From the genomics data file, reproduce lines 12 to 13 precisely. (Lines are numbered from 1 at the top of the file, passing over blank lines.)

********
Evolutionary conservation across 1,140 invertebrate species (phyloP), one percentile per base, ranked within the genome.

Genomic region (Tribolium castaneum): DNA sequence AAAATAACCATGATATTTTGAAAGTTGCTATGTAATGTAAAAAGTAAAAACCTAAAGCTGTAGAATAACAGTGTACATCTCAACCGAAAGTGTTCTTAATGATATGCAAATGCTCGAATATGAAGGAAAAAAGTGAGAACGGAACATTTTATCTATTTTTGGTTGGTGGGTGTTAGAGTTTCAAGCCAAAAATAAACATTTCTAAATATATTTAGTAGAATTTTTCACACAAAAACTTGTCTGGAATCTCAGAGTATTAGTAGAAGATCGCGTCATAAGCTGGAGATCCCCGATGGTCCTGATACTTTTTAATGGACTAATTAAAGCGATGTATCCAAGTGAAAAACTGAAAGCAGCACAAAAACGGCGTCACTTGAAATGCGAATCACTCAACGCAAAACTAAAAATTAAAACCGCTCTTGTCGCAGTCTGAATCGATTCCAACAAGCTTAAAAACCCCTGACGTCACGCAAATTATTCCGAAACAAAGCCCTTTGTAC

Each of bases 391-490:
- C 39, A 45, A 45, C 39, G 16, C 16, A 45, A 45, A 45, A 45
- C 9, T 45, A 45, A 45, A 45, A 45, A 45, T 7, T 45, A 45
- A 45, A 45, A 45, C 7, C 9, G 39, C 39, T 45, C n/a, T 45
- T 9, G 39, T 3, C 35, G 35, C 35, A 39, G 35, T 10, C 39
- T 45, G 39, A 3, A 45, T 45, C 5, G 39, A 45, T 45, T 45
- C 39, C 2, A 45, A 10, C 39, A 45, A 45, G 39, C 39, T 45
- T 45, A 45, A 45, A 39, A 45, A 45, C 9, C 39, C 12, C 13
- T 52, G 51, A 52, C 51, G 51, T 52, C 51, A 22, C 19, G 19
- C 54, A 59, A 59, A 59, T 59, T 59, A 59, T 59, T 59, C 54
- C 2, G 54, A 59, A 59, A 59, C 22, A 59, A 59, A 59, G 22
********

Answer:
- C 54, A 59, A 59, A 59, T 59, T 59, A 59, T 59, T 59, C 54
- C 2, G 54, A 59, A 59, A 59, C 22, A 59, A 59, A 59, G 22